Vitaly Kamluk, a malware researcher, recently spotted what appeared to be a camera lens integrated into the seatback inflight entertainment system on a Singapore Airlines flight. It emerged that some recent IFE products indeed feature an integrated camera even though Singapore Airlines and others have denied using them to monitor passengers. Two U.S. senators are now demanding answers as they want airlines to clarify how these devices are used.
Singapore Airlines had said in a statement that the cameras had been intended by manufacturers of the inflight entertainment systems for future feature additions and that the cameras are permanently disabled on its aircraft and can’t be activated on board.
Democrat Senator Jeff Merkley and Republican John Kennedy have written a bipartisan letter to several major airlines with questions about how the seatback inflight entertainment system cameras are used. Even though the airlines have denied using them to monitor passengers, tech experts have concerns about whether or not these cameras can be hacked.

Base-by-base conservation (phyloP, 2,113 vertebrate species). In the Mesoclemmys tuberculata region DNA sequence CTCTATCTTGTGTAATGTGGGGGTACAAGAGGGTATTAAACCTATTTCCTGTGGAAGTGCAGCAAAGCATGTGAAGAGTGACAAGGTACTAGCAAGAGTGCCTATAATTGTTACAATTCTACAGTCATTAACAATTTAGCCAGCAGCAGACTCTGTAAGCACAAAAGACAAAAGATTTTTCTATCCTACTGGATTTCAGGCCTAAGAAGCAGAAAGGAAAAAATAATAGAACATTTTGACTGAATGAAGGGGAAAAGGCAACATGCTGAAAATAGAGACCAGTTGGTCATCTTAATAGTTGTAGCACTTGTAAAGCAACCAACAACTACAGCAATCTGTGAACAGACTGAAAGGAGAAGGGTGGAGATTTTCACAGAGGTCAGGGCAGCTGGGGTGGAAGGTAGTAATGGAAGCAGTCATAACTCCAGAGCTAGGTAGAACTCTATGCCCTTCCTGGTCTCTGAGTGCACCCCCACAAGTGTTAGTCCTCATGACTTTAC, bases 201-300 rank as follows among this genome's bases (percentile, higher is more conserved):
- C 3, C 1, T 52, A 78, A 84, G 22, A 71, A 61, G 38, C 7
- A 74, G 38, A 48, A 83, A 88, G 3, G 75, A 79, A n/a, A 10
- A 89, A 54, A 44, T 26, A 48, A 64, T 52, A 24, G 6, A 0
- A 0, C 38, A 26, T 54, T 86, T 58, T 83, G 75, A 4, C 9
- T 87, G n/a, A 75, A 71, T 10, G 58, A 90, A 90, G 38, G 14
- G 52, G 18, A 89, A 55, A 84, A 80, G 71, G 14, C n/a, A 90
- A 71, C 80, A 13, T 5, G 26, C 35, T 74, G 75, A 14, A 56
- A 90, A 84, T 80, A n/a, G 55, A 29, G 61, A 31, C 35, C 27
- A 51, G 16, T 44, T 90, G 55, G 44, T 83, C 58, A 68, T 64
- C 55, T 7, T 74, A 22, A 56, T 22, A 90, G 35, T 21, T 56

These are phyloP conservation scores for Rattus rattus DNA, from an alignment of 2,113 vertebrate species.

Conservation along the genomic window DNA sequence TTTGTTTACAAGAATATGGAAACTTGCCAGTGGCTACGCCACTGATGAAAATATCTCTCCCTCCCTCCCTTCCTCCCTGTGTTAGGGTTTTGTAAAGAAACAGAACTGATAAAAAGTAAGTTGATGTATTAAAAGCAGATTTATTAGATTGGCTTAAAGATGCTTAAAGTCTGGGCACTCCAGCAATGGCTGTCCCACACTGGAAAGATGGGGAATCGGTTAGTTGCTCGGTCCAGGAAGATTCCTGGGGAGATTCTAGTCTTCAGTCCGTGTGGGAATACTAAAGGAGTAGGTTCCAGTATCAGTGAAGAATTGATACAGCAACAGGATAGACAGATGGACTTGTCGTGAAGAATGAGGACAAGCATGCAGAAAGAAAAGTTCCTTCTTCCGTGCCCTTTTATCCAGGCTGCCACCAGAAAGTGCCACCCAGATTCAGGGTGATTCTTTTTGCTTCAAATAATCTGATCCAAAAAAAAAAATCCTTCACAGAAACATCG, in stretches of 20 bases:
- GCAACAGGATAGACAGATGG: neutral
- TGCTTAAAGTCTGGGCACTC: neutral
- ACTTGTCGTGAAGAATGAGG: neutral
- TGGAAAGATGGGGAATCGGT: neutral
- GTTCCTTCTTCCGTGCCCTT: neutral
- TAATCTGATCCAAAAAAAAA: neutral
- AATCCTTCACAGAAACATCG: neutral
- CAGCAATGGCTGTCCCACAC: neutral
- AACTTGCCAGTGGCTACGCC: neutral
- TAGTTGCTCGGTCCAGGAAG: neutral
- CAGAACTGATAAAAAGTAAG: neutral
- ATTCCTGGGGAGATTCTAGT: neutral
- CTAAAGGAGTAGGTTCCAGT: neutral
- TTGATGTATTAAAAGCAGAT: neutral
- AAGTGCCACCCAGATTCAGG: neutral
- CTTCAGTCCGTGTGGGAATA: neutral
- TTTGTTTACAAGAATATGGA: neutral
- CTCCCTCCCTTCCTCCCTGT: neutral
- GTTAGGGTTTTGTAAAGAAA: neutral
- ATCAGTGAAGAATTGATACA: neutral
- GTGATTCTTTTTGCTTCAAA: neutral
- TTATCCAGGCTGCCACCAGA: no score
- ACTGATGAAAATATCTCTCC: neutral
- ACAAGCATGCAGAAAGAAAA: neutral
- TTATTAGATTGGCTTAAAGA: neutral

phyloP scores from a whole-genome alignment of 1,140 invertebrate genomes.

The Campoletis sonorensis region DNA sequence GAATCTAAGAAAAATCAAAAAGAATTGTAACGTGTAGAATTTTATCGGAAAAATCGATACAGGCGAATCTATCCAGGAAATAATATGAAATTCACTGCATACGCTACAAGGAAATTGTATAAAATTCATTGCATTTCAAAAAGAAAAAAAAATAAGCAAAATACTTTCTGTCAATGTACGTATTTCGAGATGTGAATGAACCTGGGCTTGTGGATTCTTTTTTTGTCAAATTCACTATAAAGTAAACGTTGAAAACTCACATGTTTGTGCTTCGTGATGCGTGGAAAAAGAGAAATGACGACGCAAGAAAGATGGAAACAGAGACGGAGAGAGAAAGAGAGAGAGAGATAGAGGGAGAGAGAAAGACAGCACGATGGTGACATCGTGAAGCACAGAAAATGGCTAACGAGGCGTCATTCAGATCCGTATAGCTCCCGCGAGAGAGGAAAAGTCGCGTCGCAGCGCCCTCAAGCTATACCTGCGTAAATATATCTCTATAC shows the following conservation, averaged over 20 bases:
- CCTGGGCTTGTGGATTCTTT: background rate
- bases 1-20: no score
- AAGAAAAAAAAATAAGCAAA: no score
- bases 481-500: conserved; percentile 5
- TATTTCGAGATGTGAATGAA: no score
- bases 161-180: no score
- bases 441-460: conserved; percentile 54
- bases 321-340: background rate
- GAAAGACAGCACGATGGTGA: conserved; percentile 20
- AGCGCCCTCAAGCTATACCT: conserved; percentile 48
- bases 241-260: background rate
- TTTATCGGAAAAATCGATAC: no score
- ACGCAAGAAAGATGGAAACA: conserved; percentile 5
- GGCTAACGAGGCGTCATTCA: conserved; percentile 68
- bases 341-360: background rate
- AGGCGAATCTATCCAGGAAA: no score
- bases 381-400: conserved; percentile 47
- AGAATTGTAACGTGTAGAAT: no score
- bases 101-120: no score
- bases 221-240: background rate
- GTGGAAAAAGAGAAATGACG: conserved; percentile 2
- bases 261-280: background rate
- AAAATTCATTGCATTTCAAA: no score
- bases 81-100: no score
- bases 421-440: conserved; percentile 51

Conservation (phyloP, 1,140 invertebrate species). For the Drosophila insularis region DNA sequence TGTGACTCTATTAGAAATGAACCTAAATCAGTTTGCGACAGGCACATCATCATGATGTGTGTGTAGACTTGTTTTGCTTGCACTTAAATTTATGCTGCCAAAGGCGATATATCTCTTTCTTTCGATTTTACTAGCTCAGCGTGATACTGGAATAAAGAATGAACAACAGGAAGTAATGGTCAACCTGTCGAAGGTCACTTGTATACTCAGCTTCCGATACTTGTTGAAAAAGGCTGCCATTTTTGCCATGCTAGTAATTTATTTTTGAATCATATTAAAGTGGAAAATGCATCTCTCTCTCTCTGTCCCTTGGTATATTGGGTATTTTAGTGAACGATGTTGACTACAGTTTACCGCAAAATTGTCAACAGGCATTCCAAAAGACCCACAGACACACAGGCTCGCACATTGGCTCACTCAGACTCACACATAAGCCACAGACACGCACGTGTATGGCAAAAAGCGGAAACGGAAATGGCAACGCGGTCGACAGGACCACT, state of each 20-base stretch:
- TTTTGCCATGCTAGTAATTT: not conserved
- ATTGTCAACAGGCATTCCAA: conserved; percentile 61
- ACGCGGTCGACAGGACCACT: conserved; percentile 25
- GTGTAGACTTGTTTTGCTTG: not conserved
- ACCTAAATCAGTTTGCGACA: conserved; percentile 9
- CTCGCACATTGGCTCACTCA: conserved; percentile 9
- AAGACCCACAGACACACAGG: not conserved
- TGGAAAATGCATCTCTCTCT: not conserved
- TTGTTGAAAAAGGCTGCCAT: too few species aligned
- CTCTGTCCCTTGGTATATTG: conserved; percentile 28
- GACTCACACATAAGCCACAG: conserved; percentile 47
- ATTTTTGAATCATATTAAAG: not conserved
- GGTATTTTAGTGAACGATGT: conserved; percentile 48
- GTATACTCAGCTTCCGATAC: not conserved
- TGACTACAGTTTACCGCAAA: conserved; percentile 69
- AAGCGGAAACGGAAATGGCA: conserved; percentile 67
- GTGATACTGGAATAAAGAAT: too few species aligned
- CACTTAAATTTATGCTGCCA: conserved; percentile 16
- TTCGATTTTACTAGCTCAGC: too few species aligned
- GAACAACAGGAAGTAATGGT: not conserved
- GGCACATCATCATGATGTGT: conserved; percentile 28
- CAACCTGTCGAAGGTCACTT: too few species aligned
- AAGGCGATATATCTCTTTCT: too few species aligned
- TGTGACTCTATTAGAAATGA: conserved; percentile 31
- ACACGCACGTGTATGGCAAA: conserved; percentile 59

“While Americans have an expectation that they are monitored in airports as a necessary security measure, the notion that in-flight cameras may monitor passengers while they sleep, eat, or have private conversations is troubling,” the letter says. It adds that owing to recent data breaches which impacted major airlines, they have “misgivings” that these cameras may not have the necessary security measures to prevent them from hacking.
The senators have sent their letter to CEOs of Delta, Southwest, United, Frontier, Spirit, American, JetBlue, and Alaska Air. Each airline has been asked to answer questions about seatback cameras. They specifically want to know if each airline uses the cameras to monitor passengers, what circumstances might cause the cameras to be activated, and whether passengers are informed about this.
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